Consistently incorporating resistance training in your weekly workout routine can help you achieve a stronger and leaner body. Individuals can respond differently to exercise. Some exercisers can see slow progress in building muscles no matter how hard and consistent they exercise. Others can develop quickly to improve on some challenging exercises like a push-up in a shorter amount of time. It is because there are major factors that can affect the results of your strength training program.
Men have significantly higher levels of testosterone (a hormone that is responsible for increased muscle mass) than women. This explains why females will always have a harder and longer time building muscles when lifting weights. Studies show that a consistent exerciser can only gain one to two pounds of muscle per month despite the serious weight training routine. Lifting weights regularly can’t make women bulk up easily unless the overall program (exercise and nutrition) is specific for powerlifting or bodybuilding. Still, the rate of progress also depends on one’s genetic makeup.
Without a regular strength training routine, the weaker you become as you get older. After age 30, you can start losing three to five percent of muscle mass for every decade of your life. Age-related muscle loss or sarcopenia can be prevented and managed by regular resistance training. As you age, strength training becomes more important for maintaining and improving muscular strength and endurance that can make you perform daily functional movements like household chores and recreational activities safely and effectively. Keep in mind that every pound of muscle approximately burns six calories per day. Having a sedentary lifestyle and dieting without exercise will result in long-term weight gain due to loss of muscle mass.
Regardless of age, you can still start or resume a weight training program and achieve amazing results. It’s never too late to do squats and push-ups. If you want to get the most out of your fitness routine while preventing injuries, then get the help of a fitness professional that can respond well to your current fitness level, goals, and needs.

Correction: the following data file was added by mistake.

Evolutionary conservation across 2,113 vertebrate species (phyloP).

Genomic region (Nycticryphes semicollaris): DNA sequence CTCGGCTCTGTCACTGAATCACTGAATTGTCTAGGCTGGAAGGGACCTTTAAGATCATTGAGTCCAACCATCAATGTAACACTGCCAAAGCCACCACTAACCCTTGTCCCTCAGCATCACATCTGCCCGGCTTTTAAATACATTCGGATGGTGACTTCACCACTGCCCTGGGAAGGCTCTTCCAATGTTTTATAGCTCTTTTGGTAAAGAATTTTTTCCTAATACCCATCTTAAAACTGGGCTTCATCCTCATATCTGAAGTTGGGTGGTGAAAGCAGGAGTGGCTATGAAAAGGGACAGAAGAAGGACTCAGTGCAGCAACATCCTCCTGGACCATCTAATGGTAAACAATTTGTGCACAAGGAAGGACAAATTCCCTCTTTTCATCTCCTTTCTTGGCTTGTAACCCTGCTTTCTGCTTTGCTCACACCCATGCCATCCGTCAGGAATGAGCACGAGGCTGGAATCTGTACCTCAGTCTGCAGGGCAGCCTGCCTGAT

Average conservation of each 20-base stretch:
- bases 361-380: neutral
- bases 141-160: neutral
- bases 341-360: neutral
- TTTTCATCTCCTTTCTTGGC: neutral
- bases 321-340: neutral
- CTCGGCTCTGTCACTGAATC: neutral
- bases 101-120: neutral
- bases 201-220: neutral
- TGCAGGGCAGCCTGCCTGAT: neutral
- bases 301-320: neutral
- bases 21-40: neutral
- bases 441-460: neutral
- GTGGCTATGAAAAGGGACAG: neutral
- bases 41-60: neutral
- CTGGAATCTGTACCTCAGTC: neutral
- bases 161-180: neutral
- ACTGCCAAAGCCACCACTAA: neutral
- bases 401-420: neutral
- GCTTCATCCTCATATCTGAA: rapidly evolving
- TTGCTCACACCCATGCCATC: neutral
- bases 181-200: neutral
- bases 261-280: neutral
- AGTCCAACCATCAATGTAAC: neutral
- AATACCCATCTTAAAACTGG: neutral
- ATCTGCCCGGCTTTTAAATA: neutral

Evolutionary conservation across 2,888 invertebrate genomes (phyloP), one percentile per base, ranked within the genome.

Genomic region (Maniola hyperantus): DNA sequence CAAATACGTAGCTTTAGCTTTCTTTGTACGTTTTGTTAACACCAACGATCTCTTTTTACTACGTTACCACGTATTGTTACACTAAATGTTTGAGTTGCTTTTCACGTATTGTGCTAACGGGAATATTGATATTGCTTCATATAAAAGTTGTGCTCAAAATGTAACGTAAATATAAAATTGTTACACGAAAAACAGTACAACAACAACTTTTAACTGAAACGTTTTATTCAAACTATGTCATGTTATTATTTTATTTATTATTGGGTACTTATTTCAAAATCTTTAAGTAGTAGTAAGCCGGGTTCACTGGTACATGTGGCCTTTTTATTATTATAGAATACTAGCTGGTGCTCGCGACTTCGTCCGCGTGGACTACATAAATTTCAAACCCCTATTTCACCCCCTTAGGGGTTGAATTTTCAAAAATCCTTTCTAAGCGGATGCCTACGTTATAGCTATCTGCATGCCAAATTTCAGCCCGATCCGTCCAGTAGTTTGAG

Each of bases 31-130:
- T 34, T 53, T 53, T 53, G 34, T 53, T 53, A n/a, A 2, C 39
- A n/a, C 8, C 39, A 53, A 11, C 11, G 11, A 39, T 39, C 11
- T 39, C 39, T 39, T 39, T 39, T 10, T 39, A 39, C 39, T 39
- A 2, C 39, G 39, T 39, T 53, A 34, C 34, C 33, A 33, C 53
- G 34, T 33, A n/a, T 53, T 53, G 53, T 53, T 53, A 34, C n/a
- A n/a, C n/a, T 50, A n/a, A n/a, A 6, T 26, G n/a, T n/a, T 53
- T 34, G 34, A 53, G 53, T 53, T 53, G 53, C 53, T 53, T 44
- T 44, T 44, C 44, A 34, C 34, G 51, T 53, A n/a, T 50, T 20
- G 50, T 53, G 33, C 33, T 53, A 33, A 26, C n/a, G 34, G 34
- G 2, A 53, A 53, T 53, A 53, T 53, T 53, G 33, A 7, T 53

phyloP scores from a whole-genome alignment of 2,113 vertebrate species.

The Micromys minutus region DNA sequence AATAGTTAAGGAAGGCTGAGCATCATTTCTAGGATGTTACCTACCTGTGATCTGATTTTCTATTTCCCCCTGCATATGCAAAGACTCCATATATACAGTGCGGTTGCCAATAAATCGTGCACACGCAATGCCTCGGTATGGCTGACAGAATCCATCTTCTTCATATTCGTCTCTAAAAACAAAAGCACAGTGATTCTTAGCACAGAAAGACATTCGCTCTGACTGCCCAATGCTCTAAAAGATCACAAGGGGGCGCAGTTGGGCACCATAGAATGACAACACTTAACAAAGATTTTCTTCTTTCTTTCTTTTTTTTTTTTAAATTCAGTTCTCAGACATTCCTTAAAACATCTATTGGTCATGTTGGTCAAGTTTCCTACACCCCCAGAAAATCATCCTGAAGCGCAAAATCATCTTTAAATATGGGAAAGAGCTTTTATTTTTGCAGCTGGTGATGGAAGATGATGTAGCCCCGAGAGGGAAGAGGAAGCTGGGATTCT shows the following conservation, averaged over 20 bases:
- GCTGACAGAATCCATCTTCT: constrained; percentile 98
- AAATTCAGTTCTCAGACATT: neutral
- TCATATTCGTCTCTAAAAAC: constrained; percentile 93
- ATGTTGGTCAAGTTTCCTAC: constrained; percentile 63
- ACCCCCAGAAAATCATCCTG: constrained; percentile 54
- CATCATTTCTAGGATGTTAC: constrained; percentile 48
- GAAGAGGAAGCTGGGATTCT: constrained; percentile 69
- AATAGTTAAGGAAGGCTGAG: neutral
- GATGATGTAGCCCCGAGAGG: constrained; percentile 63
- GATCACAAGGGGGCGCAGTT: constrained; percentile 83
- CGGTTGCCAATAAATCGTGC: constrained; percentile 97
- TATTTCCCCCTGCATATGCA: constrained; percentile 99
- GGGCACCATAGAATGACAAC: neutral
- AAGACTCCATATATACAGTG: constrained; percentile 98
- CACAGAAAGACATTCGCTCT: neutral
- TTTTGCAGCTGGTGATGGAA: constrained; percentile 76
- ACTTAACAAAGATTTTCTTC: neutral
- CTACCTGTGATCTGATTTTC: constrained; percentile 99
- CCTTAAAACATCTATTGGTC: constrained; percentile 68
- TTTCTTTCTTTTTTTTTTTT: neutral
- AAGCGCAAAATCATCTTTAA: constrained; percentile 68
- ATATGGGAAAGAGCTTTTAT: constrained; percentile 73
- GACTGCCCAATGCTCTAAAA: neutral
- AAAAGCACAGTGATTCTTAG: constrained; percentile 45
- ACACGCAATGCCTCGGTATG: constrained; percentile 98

If your goal is to lose body fat while gaining more muscle mass, you should combine cardio workouts with intense strength training on separate days to have enough time for your muscles to repair, recover, and build. Lift heavier weights that you can only correctly perform in full range for a maximum of 12 repetitions or less, eat the right quality and amount (with enough protein), and get seven to eight hours of sleep.
If you want to lose weight (by losing fat) while maintaining your muscle mass, balance your workouts by engaging in regular aerobic exercises on most days of the week or at least 150 minutes per week. Every two to three times, you can go for and light to moderate resistance training exercises. (I’ve discussed in one of my articles simple ways of doing resistance training at home).
Aside from the calorie burn that you can achieve from actual cardio and strength training, you will also achieve extra calorie burn after a workout session. Excess Post-exercise Oxygen Consumption (EPOC) starts one hour after the workout and lasts for up to 72 hours.
High-Intensity Interval Training (HIIT) workouts combining cardio and strength with recovery periods effectively burn calories during and after the session, even performed in just a shorter period as compared.
Body type and genetic makeup
Your genetic makeup plays a huge role in your body type and when it comes to your muscle-building response to a strength training program. If you have more fast-twitch than slow-twitch (for long endurance activities like marathon running) muscle fibers in your body, then you are more efficient in doing weight lifting and sprints. However, both fast-twitch and slow-twitch fibers can improve with constant training.
Two years ago, I took a personalized health and epigenetic course with my husband, Armand. The program approach incorporates anthropometry (measurements and proportions of the human body) to identify one’s health and body type and match the needs with nutrition and exercise type and timing. Since then, I’ve been practicing the approach with my eating and exercise and achieved significant improvements in health, energy level, body composition, and overall lifestyle. Most of my existing clients started the program precisely a year ago and have achieved balance in exercise and nutrition.
The program considers the body types or somatotypes (ectomorph, mesomorph, and endomorph -popularized by William Sheldon in the 1940s). Among the three body types, mesomorphs (has naturally more testosterone in the body) and endomorphs can respond more effectively to a well-designed weight training program. My body type is a combination of mesomorph and ectomorph. My muscles can still respond well to weight training, but not as efficiently as someone with a meso-endo body type. An ectomorph trying to gain more muscle mass should work extra hard in strength training and nutrition to achieve significant strength improvements.